While the above table provides specific implementation details, it is possible to deviate from these specifications without departing from the scope of the invention. A number of additional design details are worth noting, keeping in mind that these details are not necessary for implementation of the invention. First, the auditory signal should be at least ten dB above in-cab sound level in the particular frequency range. In general, auditory warnings should be prioritized based on the number of tones and the pauses between the tones. In particular, the greater the number of tones (e.g., 1, 2, 4, 7) and the shorter the pauses between the tones (e.g., 14 msec., 70 msec., 140 msec.), the higher the priority. Preferably, the auditory tones for collision warnings should be distinguishable from the auditory tones used for other messages in the message center. In the current implementation, the non-collision warnings have a noticeably lower frequency (e.g., 560-840 Hz) than the collision detection warnings (e.g., 1200-1800 Hz). In addition, to allow the driver to better distinguish between different types of warnings, the message center warnings use a repeating tone sequence of low to high, while the collision warning tones use a tone sequence from high to low.
 In the current implementation, the CWS ECU communicates visual messages to the ICU via the J1708 data bus according to the J1587 communication protocol. The CWS ECU is wired to the speaker of the ICU and drives the speaker directly to generate auditory warnings. In alternative implementations, the CWS ECU could communicate messages for both auditory and visual warnings over the data link using the J1587 standard, via discrete wiring, or some combination of both.
 To communicate instructions for visual warnings, the CWS ECU broadcasts data bus messages over the J1708 data link. FIG. 10 illustrates a table listing the display message and the corresponding data bus message used to instruct the ICU to display it. The messages are listed in order of priority. If the ICU receives a message with higher priority than the one it is currently displaying, it displays the higher priority message as soon as it receives the message from the data bus. As noted above, the priority scheme implemented in the ICU is different than the priority of message transmission on the J1587 data link. The internal priority controlled within the ICU is reflected by the ordering of the messages in the left-most column. The J1587 message priority is noted in the right-most column.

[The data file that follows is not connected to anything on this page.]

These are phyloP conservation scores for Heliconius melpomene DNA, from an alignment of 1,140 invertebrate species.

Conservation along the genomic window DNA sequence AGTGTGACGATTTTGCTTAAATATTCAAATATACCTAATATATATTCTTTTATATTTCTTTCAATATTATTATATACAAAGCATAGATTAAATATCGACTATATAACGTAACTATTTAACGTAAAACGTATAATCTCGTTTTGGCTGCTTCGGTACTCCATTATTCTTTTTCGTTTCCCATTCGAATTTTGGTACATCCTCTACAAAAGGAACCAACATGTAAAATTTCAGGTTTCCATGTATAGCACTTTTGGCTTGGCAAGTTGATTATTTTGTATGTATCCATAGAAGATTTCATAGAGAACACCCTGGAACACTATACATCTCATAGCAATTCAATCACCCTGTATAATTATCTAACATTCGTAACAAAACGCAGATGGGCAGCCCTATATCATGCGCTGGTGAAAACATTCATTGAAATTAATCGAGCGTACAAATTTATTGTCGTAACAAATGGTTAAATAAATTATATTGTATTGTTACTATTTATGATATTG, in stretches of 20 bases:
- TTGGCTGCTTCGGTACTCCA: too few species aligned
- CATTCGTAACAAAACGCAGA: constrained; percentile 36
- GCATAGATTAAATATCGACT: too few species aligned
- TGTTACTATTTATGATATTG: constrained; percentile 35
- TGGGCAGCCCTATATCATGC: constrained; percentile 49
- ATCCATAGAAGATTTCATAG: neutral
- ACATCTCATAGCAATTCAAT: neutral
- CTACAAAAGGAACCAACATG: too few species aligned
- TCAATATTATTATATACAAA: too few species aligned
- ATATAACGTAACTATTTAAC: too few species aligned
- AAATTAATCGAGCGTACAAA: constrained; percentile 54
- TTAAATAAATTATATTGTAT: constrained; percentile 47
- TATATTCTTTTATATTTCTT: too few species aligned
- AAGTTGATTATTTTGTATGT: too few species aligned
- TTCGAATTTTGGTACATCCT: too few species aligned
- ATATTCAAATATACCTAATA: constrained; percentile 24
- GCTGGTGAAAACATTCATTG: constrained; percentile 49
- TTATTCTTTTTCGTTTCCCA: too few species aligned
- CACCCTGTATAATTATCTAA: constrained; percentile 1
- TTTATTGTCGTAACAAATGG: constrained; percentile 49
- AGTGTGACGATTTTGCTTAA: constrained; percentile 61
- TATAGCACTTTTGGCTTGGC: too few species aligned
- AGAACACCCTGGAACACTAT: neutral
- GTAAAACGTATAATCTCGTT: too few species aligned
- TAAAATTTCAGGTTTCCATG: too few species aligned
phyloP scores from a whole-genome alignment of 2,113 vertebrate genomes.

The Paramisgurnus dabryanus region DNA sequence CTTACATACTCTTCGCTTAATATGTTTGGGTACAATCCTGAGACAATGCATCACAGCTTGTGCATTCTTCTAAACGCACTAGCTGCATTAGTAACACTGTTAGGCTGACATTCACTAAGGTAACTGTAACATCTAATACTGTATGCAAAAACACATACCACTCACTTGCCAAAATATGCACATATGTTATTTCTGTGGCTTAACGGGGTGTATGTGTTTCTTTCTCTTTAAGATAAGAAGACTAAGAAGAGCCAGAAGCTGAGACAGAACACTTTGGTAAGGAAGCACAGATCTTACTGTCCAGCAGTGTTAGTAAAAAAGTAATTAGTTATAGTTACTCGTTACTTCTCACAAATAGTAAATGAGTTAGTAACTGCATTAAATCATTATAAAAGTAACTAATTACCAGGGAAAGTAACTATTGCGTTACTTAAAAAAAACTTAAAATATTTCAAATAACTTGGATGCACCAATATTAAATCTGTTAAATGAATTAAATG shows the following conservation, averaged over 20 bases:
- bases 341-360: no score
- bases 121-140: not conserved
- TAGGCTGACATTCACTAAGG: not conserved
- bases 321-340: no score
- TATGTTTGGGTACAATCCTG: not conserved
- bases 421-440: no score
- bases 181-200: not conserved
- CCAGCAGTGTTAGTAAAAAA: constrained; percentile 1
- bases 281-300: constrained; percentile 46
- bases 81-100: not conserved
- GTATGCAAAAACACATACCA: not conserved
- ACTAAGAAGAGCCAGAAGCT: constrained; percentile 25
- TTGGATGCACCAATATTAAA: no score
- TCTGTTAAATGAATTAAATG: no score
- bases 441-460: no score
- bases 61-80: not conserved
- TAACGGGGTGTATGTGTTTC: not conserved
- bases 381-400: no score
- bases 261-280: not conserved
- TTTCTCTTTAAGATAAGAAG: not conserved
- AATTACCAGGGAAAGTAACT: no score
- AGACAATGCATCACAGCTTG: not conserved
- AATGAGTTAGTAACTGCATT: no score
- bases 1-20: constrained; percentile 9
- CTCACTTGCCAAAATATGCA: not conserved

Message 22 in the table shown in FIG. 10 is the data required to display the following text message on the message center:
 Cruise Set to: xxMPH
 Headway Set to: eee_s
 where eee is the headway data in ASCII characters, example: 3.0, to be used in data bus message 219 226 8 48 8 2 16 140 e e e chksum.
 Following is a description of data bus message 22 (it applies to other messages as well):
 219 226 8 48 8 2 16 140 e e e chksum.
 219=MID (CWS ECU)
 226=PID (Text Message to Display)
 8=Number of bytes following
 48=Status Character 1 (48 decimal=0010000 binary)
 Bit 8=0 (Use selected language)
 Bit 7=0 (Message OK)
 Bit 6=0 (Predefined text)
 Bit 5=1 (Display buffered message)
 Bit 4=0 (No sound; sound is controlled by the EVT-300 directly)
 Bit 3=0 (No acknowledgement)
 Bit 2=0 (Do not expect acknowledgement from operator)
 Bit 1=0 (Do not send acknowledgement)
 8=Status Character 2 (8 decimal=00001000 binary)
 Bits 8−4=00001 (defined as 1 Second; actually is less than 1 second)
 Bits 3−1=000 (Priority 0)
 2=Message row/line number (second line of display)
 16=Message column number (16th column)
 140=Proprietary message (defined as the MID of the device that has the display; MID 140=ICU)
 e e e=Proprietary message (defined as the ASCII value for the headway, ex. 3.0)
 For more information on the message format, see Appendix C of the J158 7 standard.
 In managing the output of collision warning messages, the ICU follows a set of predetermined guidelines. For each message in the table of FIG. 10, the message center displays the corresponding message for a predetermined period of time, namely 1.0 second. To display the message a longer period of time, the CWS ECU sends the same message again after 0.5 seconds, and continues re-sending at this rate. Upon receiving a data bus message, the ICU sets a timer to 1.0 second, and continues to display the message as long as the timer has not elapsed. The ICU resets the timer (to a full 0.75 seconds) upon receiving a new message. This approach for re-sending messages and re-setting the timer with each new message ensures that the delay between transmissions of messages will not produce a flicker in the ICU display.